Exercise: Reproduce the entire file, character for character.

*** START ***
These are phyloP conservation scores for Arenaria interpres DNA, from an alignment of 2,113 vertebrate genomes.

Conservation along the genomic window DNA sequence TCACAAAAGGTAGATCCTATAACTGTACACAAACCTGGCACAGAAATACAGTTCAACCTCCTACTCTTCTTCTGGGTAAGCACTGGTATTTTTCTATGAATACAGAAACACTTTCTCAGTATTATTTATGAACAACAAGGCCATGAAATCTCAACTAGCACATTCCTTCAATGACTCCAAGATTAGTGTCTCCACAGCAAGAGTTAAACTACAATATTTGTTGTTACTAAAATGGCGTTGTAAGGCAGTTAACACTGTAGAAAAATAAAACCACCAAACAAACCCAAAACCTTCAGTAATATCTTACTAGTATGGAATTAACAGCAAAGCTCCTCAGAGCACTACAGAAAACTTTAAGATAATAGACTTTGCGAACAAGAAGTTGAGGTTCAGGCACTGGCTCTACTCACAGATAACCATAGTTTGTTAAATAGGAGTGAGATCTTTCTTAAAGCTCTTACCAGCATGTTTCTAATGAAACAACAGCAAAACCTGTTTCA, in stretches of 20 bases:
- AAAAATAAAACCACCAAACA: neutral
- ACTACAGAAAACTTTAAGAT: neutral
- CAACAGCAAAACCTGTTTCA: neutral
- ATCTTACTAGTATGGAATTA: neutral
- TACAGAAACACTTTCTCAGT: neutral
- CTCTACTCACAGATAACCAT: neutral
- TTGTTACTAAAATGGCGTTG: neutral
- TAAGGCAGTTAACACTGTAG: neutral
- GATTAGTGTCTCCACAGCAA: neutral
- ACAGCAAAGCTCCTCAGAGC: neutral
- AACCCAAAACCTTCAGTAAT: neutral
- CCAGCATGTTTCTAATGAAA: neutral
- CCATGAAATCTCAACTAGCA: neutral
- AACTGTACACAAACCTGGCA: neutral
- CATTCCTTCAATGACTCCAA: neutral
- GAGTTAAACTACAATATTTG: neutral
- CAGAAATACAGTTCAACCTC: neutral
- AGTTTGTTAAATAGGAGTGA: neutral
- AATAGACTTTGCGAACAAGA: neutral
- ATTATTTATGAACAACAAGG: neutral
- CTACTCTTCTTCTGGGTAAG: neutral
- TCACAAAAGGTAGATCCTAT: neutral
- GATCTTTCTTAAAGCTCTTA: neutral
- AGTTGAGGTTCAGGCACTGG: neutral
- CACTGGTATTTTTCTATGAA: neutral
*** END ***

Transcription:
These are phyloP conservation scores for Arenaria interpres DNA, from an alignment of 2,113 vertebrate genomes.

Conservation along the genomic window DNA sequence TCACAAAAGGTAGATCCTATAACTGTACACAAACCTGGCACAGAAATACAGTTCAACCTCCTACTCTTCTTCTGGGTAAGCACTGGTATTTTTCTATGAATACAGAAACACTTTCTCAGTATTATTTATGAACAACAAGGCCATGAAATCTCAACTAGCACATTCCTTCAATGACTCCAAGATTAGTGTCTCCACAGCAAGAGTTAAACTACAATATTTGTTGTTACTAAAATGGCGTTGTAAGGCAGTTAACACTGTAGAAAAATAAAACCACCAAACAAACCCAAAACCTTCAGTAATATCTTACTAGTATGGAATTAACAGCAAAGCTCCTCAGAGCACTACAGAAAACTTTAAGATAATAGACTTTGCGAACAAGAAGTTGAGGTTCAGGCACTGGCTCTACTCACAGATAACCATAGTTTGTTAAATAGGAGTGAGATCTTTCTTAAAGCTCTTACCAGCATGTTTCTAATGAAACAACAGCAAAACCTGTTTCA, in stretches of 20 bases:
- AAAAATAAAACCACCAAACA: neutral
- ACTACAGAAAACTTTAAGAT: neutral
- CAACAGCAAAACCTGTTTCA: neutral
- ATCTTACTAGTATGGAATTA: neutral
- TACAGAAACACTTTCTCAGT: neutral
- CTCTACTCACAGATAACCAT: neutral
- TTGTTACTAAAATGGCGTTG: neutral
- TAAGGCAGTTAACACTGTAG: neutral
- GATTAGTGTCTCCACAGCAA: neutral
- ACAGCAAAGCTCCTCAGAGC: neutral
- AACCCAAAACCTTCAGTAAT: neutral
- CCAGCATGTTTCTAATGAAA: neutral
- CCATGAAATCTCAACTAGCA: neutral
- AACTGTACACAAACCTGGCA: neutral
- CATTCCTTCAATGACTCCAA: neutral
- GAGTTAAACTACAATATTTG: neutral
- CAGAAATACAGTTCAACCTC: neutral
- AGTTTGTTAAATAGGAGTGA: neutral
- AATAGACTTTGCGAACAAGA: neutral
- ATTATTTATGAACAACAAGG: neutral
- CTACTCTTCTTCTGGGTAAG: neutral
- TCACAAAAGGTAGATCCTAT: neutral
- GATCTTTCTTAAAGCTCTTA: neutral
- AGTTGAGGTTCAGGCACTGG: neutral
- CACTGGTATTTTTCTATGAA: neutral